In "The Persisting Vision," he champions comprehensive film preservation, citing the case of Hitchcock's Vertigo , the final entry on his list, now named the greatest film of all time by Sight and Sound 's critics poll. "When the film came out some people liked it, some didn’t, and then it just went away." When, after decades of obscurity, Vertigo came back into circulation, the color was completely wrong," and "the elements — the original picture and sound negatives — needed serious attention." A restoration of the "decaying and severely damaged" film eventually happened, and "more and more people saw Vertigo and came to appreciate its hypnotic beauty and very strange, obsessive focus." I, personally, couldn't imagine the world of cinema without it — nor without any of the other pictures Scorsese calls his favorites.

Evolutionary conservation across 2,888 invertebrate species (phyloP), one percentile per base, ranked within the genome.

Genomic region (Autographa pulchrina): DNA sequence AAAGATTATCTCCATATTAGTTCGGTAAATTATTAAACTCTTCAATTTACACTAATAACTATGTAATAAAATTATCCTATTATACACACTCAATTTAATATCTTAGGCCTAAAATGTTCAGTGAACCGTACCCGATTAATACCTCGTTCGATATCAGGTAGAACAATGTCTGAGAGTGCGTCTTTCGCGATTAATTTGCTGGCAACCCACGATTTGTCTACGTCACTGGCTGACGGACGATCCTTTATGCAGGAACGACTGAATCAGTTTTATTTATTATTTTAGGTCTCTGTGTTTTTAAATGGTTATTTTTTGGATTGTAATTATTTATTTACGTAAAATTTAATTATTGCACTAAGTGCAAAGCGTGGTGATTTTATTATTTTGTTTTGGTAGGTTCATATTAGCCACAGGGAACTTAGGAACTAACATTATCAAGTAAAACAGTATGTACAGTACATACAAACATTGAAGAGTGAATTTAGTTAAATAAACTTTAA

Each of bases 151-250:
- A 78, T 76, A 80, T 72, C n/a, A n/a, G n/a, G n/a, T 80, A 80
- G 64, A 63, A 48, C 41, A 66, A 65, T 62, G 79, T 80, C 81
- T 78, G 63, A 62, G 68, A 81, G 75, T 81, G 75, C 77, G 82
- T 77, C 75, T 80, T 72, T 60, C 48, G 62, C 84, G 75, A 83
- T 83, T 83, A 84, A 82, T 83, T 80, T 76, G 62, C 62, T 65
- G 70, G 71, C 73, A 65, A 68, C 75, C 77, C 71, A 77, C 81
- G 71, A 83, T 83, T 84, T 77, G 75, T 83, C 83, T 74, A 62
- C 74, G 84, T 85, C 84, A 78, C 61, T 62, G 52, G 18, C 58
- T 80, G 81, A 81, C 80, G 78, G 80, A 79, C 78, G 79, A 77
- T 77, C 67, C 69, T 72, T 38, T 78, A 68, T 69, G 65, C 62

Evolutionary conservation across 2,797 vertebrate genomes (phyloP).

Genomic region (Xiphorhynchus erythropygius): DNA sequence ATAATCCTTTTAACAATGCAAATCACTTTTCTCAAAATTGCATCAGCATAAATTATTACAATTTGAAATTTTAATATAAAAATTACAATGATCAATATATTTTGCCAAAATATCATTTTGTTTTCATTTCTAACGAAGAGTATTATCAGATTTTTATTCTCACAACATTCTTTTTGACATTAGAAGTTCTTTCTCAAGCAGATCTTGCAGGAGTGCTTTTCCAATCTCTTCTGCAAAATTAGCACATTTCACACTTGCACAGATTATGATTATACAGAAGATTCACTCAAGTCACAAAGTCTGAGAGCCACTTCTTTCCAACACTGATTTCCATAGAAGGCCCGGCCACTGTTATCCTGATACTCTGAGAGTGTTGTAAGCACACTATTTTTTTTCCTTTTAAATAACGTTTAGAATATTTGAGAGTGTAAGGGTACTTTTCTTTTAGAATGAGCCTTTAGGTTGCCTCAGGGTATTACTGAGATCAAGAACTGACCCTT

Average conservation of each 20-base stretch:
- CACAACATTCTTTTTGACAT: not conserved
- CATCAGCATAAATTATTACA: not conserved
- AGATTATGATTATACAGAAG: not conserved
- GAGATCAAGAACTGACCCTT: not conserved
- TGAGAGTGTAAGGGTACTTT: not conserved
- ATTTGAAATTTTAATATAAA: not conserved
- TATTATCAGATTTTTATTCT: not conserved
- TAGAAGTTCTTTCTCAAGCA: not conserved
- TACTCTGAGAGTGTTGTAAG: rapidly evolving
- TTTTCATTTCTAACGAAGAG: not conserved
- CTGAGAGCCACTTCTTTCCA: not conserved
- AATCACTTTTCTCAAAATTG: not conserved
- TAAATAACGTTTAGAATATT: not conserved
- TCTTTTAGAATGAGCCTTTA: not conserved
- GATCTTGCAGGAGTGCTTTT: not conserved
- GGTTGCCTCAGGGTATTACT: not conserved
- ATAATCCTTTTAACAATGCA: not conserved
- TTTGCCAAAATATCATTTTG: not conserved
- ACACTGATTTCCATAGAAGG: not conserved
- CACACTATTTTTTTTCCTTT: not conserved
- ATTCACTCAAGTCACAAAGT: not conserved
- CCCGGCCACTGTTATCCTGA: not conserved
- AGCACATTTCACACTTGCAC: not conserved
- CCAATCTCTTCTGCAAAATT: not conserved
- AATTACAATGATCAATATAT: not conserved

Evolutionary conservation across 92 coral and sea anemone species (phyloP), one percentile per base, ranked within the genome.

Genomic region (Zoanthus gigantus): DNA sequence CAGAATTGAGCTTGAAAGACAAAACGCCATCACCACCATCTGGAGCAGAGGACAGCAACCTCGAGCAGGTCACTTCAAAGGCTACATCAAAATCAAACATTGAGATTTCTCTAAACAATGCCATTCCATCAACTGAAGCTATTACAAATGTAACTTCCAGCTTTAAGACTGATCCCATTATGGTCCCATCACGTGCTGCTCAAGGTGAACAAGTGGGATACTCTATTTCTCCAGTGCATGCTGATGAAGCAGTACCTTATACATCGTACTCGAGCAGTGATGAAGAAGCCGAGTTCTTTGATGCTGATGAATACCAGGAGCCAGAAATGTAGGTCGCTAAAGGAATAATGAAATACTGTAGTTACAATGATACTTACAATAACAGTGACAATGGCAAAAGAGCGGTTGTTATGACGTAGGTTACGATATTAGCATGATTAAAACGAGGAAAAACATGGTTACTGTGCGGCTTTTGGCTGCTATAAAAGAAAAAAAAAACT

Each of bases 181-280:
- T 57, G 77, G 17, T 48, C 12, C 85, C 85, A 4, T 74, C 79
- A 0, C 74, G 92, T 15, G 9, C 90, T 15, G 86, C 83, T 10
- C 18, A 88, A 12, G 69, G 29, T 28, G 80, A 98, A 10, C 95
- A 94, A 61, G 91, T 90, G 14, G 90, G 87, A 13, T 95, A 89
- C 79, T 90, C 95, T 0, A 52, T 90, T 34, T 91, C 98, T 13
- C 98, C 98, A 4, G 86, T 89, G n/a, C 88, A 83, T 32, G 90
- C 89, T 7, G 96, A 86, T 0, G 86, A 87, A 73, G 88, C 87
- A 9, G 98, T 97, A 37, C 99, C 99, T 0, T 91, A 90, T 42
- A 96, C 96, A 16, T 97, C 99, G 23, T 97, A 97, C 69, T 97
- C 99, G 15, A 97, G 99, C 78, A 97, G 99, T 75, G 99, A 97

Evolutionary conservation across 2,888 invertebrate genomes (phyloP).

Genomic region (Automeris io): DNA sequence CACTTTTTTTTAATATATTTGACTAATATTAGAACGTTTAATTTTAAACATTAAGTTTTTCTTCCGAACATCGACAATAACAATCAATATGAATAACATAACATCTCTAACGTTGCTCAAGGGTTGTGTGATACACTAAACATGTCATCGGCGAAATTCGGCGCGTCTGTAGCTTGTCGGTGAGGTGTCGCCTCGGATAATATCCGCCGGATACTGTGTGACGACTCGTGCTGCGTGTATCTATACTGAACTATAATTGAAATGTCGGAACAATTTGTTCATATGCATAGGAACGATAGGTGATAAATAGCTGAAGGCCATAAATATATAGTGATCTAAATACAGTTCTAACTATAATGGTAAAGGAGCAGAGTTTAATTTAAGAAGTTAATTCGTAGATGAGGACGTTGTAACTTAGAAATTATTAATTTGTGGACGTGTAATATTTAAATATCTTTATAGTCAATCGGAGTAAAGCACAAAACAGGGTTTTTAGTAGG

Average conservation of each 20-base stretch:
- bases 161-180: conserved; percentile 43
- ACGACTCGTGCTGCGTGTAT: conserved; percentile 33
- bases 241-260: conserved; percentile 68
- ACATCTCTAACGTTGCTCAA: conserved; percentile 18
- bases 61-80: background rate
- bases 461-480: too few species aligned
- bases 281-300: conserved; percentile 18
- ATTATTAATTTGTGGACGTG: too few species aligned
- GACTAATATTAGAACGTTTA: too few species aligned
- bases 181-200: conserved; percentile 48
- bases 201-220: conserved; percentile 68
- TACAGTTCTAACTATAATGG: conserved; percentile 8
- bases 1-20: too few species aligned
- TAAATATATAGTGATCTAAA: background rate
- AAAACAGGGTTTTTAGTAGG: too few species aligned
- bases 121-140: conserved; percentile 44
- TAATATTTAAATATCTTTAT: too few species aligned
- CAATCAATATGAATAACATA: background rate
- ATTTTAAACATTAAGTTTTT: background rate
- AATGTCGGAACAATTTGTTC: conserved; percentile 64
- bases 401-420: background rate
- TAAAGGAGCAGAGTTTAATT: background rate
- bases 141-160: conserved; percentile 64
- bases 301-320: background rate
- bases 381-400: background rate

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Domestic competition, however, eclipsed Phonofilm. By September 1925, De Forest and Case's working arrangement had fallen through. The following July, Case joined Fox Film , Hollywood's third largest studio , to found the Fox-Case Corporation. The system developed by Case and his assistant, Earl Sponable, given the name Movietone , thus became the first viable sound-on-film technology controlled by a Hollywood movie studio. The following year, Fox purchased the North American rights to the Tri-Ergon system, though the company found it inferior to Movietone and virtually impossible to integrate the two different systems to advantage.  In 1927, as well, Fox retained the services of Freeman Owens, who had particular expertise in constructing cameras for synch-sound film.